Petro’s peace commissioner Danilo Rueda announced earlier this month that the neighboring country would be one of three guarantor countries of the peace talks.
The announcement has been met with skepticism as many doubt whether the authoritarian government of Venezuelan President Nicolas Maduro is an appropriate guarantor and host.
ELN not just a Colombian problem
The ELN may only be at war with Colombia’s government, but has also become a major public security issue in Venezuela, politicians from that country have stressed.
This has been confirmed by independent organizations like the International Crisis Group (ICG) and Human Rights Watch (HRW).
According to the ICG and HRW, the ELN has become a major player in the criminal economy in the border region and the neglected jungles in the south of Venezuela.
Consequently, “the last thing that the Venezuelan government should be is be a guarantor,” Venezuelan deputy Oscar Ronderos of the Democratic Action party told newspaper El Espectador.
Instead, Ronderos proposed that Caracas joined the peace talks as “a party of interest” as “we believe it’s convenient the guerrilla group ceases its violent activities in both Venezuela and Colombia.”
The ELN “must talk about what they’re doing in Venezuela,” an anonymous former lawmaker and scholar from the Andes University in the city of Merida told El Espectador.
“If they don’t there’s no point in being the guarantor of anything,” the scholar added.
How big is the ELN in Venezuela?
The ELN has been active on the border between Colombia and Venezuela for decades, but has increased its control in southern Venezuela over the past few years, according to the ICG.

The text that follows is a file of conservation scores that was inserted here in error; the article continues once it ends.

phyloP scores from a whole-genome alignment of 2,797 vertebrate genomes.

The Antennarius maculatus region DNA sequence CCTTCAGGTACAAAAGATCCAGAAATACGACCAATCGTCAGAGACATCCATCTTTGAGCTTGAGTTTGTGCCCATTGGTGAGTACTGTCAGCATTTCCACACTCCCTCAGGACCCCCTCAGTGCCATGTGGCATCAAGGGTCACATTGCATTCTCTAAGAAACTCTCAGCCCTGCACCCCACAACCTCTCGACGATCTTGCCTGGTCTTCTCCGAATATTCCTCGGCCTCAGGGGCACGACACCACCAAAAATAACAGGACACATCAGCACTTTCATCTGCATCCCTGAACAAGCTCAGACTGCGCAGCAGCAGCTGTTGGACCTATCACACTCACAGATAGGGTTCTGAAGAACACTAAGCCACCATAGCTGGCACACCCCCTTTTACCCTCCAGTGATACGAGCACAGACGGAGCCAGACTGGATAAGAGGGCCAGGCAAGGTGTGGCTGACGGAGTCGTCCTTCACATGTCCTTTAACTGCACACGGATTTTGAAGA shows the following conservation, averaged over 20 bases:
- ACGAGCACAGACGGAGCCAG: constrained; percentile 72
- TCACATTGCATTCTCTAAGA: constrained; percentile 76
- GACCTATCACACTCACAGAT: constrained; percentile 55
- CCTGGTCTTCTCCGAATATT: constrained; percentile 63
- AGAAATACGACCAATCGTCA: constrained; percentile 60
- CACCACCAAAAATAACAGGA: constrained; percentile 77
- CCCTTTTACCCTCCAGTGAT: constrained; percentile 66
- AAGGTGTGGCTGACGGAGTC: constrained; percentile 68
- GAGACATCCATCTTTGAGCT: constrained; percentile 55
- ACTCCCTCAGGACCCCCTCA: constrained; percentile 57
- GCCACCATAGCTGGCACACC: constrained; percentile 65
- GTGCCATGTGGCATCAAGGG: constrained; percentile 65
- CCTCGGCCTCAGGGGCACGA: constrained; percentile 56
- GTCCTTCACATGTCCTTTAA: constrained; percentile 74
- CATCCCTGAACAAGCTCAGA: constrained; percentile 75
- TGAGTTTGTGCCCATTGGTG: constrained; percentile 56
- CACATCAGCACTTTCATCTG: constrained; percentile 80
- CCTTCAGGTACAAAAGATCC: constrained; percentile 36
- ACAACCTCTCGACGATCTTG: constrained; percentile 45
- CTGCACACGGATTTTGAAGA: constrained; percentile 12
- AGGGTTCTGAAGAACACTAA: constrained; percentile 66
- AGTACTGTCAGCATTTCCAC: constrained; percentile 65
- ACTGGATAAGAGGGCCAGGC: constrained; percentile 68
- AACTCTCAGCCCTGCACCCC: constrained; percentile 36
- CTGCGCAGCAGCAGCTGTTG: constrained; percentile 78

This would have given the ELN major control of illegal gold mining in the jungle region and smuggling routes to Colombia and Guyana.
HRW has additionally accused members of Venezuela’s security forces of being complicit in the guerrillas’ human rights abuses in the neighboring country.
Maduro has categorically downplayed the guerrillas’ power in Venezuela, but deputy Juan Carlos Palencia from the border state of Tachira claims the ELN has become “a binational guerrilla group.”
“So it would be good if they sit down with” the governments of “both nations,” Palencia told El Espectador.
Another complication is that the Petro administration resumed peace talks with the ELN in Caracas before restoring ties with Maduro that were cut in 2019.
The two governments agreed to reopen the border last months after which their defense minister met to “begin defining the first steps and a timeline that ultimately leads to the full restoration of military ties between the two countries.”
This pending agreement would have a major effect on the ELN and other illegal armed groups that effectively control much of the border between Colombia and Venezuela.
Consequently, the possible resumption of a coordinated border security policy could increase pressure on both the Colombian guerrillas and the Venezuelan security forces.